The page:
inmates-walking-to-lunch
John Moore

Arlington County Inmate Reunited With Their Children

The men and women inside Arlington County's Detention Facility got a chance to interact with their children sans any barriers between them.

In a six-week program aimed at helping inmates with their parenting skills, children were able to hug, hold and kiss their parents without a thick glass between them and phones used to communicate.

"To see their mom or dad where it's not a scary place," Director Kristin Cane said. "They come here and they say 'oh, mom and dad are OK.' "

The program has commenced for many years and this year's theme for the event was "The Circus."

Inmates at the facility couldn't hold back their excitement at the simple pleasure of interacting with their children without a barricade between them.

"This means the world to me," Dasean Drummone, an Arlington County inmate said.

The children also loved the time they spent with their parents. "I can't remember when I last saw you laughing," a young girl reportedly said to her father.

"I haven't seen my child in a year and her being here is special," another inmate Keith Parker said

Drummone said the program has enriched him in ways he didn't know he needed.

"It teaches you a lot. Stuff I never knew about like free painting at Home Depot and a rack of various stuff that you can do, and it's not always about money. It's just about the genuine time, they don't care about the money. They care about just being with you."

From the Web

More on Vibe

Elsa

A Chicago Bartender Spat On Eric Trump And He Wasn't Sure Why

Eric Trump went to Chicago's Aviary cocktail bar Tuesday, (June 25) but instead of enjoying a drink, the 35-year-old said an employee spat on him.

Trump told Breitbart News the encounter was "disgusting" and was a bit taken back since he and his family promote "tolerance."

“It was purely a disgusting act by somebody who clearly has emotional problems,” Trump said. “For a party that preaches tolerance, this once again demonstrates they have very little civility. When somebody is sick enough to resort to spitting on someone, it just emphasizes a sickness and desperation and the fact that we’re winning.”

The woman was taken into custody by Secret Service but later released. The Chicago police department was on hand to deal with a "law enforcement matter.”

CPD was on scene and assisting the United States Secret Service with a law enforcement matter. Any and all inquiries regarding a federal protectee must be directed to the Secret Service. https://t.co/ecq5TaMiQ0

— Anthony Guglielmi (@AJGuglielmi) June 26, 2019

Trump's Chicago incident comes as his father's administration is being accused of keeping men, women, and children in concentration camps at the U.S.- Mexican border.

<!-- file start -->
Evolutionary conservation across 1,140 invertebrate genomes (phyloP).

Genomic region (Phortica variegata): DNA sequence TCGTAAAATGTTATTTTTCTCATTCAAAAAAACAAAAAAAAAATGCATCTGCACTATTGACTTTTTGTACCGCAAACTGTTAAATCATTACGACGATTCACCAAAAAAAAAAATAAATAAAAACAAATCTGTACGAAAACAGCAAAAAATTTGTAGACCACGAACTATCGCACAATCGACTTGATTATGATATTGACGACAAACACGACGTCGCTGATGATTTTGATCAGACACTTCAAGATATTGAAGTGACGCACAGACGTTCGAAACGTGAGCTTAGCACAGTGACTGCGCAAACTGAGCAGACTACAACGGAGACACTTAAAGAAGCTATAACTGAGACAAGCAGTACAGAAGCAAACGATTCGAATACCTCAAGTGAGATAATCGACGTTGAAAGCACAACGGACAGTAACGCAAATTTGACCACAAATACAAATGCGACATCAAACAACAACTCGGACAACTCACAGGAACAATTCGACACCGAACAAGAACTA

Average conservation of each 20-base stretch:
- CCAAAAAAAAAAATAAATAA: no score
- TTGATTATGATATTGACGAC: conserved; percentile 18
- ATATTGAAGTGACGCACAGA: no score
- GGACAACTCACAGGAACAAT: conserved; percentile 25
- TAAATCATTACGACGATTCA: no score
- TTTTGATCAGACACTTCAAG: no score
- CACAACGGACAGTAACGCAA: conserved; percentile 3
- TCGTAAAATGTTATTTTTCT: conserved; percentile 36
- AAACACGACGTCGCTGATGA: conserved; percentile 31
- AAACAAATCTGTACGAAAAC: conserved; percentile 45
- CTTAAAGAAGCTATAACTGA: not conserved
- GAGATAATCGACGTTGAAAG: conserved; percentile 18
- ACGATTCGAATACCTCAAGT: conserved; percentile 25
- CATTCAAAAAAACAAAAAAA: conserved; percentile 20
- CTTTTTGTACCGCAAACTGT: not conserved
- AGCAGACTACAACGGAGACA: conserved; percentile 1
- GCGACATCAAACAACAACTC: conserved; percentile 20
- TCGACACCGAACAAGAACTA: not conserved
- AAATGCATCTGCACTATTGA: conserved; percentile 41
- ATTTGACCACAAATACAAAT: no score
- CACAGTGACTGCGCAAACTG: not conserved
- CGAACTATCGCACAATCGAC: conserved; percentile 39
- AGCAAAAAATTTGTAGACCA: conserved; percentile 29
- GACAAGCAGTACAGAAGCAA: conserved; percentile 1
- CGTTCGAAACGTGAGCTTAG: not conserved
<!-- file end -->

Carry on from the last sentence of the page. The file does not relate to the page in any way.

Continue Reading
Julie Bennett

Parental Rights Revoked For Alabama Residents Convicted Of Rape

A new Alabama law requires judges to prohibit the parental rights of residents convicted of first-degree rape and certain sex crimes. The piece of legislation now closes a legal window that previously allowed rapists custody of their children, which were conceived through sexual assault.

News of the law comes a little more than a month after the state passed one of the nation's strictest anti-abortion laws, only allowing a woman to terminate her pregnancy in cases of rape and or incest. The mandate is reportedly part of a new statue titled Jessi's Law.

However, phrasing found inside the 10-page legal text has pro-choice activists concerned. For anyone found guilty of rape and certain sex crimes, their rights as parents are forfeited, yet many have argued that countless rapes and sexual assaults go unreported, and if they are told to authorities, getting a conviction is difficult to do.

Activist think judges in Alabama should end custody if "‘clear and convincing evidence’’ proves a sexual assault took place. This is the standard used in many states according to the National Conference of State Legislatures.

The law was named after an Alabama girl named Jessi who was raped by her biological father. Jessi's Law will go into effect Sept. 1.

Continue Reading
Justin Sullivan

San Francisco Becomes First Major U.S. City To Ban E-Cigarettes

San Francisco became the first major U.S. City to ban electronic cigarettes Tuesday (June 25). The measure restricts the purchase of e-cigarettes in the city in addition to barring residents from ordering them online and having them shipped to a San Francisco address, USA Today reports.

The new restriction was put in place in an effort to curb a rise in vaping among high schoolers, but opponents argue that adults consumers will suffer. The temporary prohibition is expected to last until e-cigarettes are up for safety review by the USDA sometime around 2022.

E-cigarette devices heat a liquid into an aerosol that the user then inhales. The liquid typically contains addictive nicotine, flavoring, and other “harmful” chemicals, per the U.S. Surgeon General. The use of e-cigarettes has reportedly “grown dramatically in the last five years.” Last year, 1 in 5 high school students reported using e-cigarettes at least once over the course of a month.

Juul Labs, a popular electronic cigarettes company, argues that adults who switched to vaping will be driven “back to deadly cigarettes” thanks to the ban. According to the San Francisco Chronicle, Juul is working to lock in a ballot initiative that would allow the company to continue selling e-cigarettes in the city.

Continue Reading

Top Stories